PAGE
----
Hackers deploy weaponized PDF files to distribute Mispadu banking malware

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Hackers deploy weaponized PDF files to distribute Mispadu banking malware

Originally focused on Latin America, the banking trojan Mispadu has broadened its scope to Europe, employing phishing emails and malicious URLs to pilfer credentials. The attackers leverage these stolen credentials to conduct subsequent phishing campaigns, rendering Mispadu a notable threat.

Even with its geographic expansion, Mexico continues to be the primary target, witnessing thousands of stolen credentials since April 2023. The infection chain involves multiple stages, with the main alterations occurring in the initial phases.

Mispadu banking malware

The phishing email masquerades as an invoice notification with a PDF attachment. Clicking a button within the PDF initiates the download of a ZIP file from a shortened URL, likely hosting the malicious payload, according to Morphisec.

VB Script Stages

The malware arrives in the form of either an MSI or HTA file, both of which ultimately execute a first-stage VB script. The MSI utilizes a custom DLL function to decrypt a concealed command, dropping the script, while the HTA employs a similar process.

To evade detection, the VB script operates in memory and verifies the User-Agent string for “(MSIE)” to ensure it is being executed by Internet Explorer.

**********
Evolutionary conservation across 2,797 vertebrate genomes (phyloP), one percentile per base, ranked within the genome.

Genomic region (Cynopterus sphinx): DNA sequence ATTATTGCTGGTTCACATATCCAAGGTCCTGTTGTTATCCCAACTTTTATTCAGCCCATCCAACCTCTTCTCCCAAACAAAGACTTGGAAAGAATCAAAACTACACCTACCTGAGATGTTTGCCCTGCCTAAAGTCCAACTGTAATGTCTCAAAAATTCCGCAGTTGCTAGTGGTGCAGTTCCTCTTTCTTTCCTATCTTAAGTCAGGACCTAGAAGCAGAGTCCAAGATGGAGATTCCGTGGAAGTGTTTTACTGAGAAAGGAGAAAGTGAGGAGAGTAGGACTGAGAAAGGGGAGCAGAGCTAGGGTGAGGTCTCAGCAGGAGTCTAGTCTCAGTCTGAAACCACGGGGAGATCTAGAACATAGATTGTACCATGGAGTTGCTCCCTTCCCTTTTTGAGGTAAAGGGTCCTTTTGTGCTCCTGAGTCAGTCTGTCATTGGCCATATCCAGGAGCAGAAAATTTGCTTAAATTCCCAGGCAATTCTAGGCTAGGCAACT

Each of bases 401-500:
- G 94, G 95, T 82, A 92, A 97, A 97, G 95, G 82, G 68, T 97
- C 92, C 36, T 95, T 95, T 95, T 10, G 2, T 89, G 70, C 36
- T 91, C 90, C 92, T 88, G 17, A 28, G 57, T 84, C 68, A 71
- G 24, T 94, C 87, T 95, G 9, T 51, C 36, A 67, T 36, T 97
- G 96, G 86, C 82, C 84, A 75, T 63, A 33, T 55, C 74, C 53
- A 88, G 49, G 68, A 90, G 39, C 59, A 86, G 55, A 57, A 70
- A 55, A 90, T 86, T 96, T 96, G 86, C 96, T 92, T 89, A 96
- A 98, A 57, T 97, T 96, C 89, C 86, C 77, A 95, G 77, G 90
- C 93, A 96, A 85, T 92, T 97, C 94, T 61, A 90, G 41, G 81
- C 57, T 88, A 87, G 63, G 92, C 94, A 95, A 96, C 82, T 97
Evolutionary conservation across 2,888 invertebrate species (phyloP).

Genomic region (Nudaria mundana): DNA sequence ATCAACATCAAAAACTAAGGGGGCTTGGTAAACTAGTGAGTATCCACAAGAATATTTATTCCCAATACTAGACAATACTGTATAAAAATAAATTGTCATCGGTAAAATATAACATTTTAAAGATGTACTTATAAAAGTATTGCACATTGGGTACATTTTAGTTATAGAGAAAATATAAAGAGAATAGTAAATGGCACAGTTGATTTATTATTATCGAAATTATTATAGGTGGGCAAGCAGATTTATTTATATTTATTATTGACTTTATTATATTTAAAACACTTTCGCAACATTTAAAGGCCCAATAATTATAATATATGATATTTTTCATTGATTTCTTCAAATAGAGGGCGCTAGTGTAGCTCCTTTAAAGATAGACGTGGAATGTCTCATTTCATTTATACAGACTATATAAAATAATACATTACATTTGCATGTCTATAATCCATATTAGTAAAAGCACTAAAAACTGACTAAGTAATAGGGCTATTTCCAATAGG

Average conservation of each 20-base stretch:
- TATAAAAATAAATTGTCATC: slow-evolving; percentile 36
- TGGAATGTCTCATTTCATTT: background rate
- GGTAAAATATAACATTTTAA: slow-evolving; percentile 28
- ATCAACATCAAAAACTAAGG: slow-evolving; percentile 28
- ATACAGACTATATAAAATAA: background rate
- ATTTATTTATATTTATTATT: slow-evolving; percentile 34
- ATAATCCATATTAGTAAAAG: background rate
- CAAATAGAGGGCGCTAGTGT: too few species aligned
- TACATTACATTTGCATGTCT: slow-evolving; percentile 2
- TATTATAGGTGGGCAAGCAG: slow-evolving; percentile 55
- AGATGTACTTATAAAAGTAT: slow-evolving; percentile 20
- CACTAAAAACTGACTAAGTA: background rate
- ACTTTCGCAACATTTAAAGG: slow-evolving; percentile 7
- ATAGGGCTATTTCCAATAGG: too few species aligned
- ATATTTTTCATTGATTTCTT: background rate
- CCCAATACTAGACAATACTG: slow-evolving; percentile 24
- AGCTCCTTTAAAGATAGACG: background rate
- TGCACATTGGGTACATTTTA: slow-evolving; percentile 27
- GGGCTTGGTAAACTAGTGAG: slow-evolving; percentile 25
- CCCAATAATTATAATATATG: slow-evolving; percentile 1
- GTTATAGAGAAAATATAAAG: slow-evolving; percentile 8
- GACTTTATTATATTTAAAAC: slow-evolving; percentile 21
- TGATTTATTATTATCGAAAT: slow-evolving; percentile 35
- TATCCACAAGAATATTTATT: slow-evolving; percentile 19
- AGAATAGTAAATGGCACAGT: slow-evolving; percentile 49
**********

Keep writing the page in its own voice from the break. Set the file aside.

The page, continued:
If validated, it communicates with a command-and-control server to obtain the subsequent stage payload, which remains consistent regardless of the initial MSI or HTA infection method.

The extensively obfuscated script examines system data to detect virtual machines by comparing them to known virtual machine profiles, verifies language settings, and refrains from executing on machines named “JOHN-PC.” If these checks are successful, the script downloads three obfuscated files.

According to the Morphisec report, the first decrypts the final Mispadu payload, while the second decrypts an archive containing a compiled AutoIT script. This script, when executed by a third downloaded and decrypted legitimate AutoIT executable, loads a DLL that decrypts and injects the final Mispadu payload into memory.

The decompiled AutoIT script snippet injects malicious code by initially loading a DLL containing decryption logic. It proceeds to decrypt a payload previously downloaded by a VB script, before calling an exported function from the DLL.

The decrypted payload, presumably malware, is injected into a legitimate Windows process, such as attrib.exe or RegSvcs.exe. This camouflages the malicious code, increasing its difficulty to detect.

Mispadu’s ultimate payload employs genuine tools, such as WebBrowserPassView and MailPassView, to pilfer passwords from web browsers and email clients.

By actively monitoring user activity and seeking out specific strings tied to finance and email applications, it can target over 200 different services for credential theft. Stolen data is uploaded to a command-and-control server (C2) in two parts: firstly, email client credentials and browser passwords, and secondly, a compilation of harvested email addresses. These are likely utilized to fuel subsequent phishing attacks.

An attacker uses two C2 servers:

One server is dedicated to delivering initial attack payloads, while another is utilized for credential theft. The former constantly changes, whereas the latter remains consistent across campaigns.

Examination of stolen credentials unveils a persistent attack since April 2023, with over 60,000 files presently stored on the exfiltration server.

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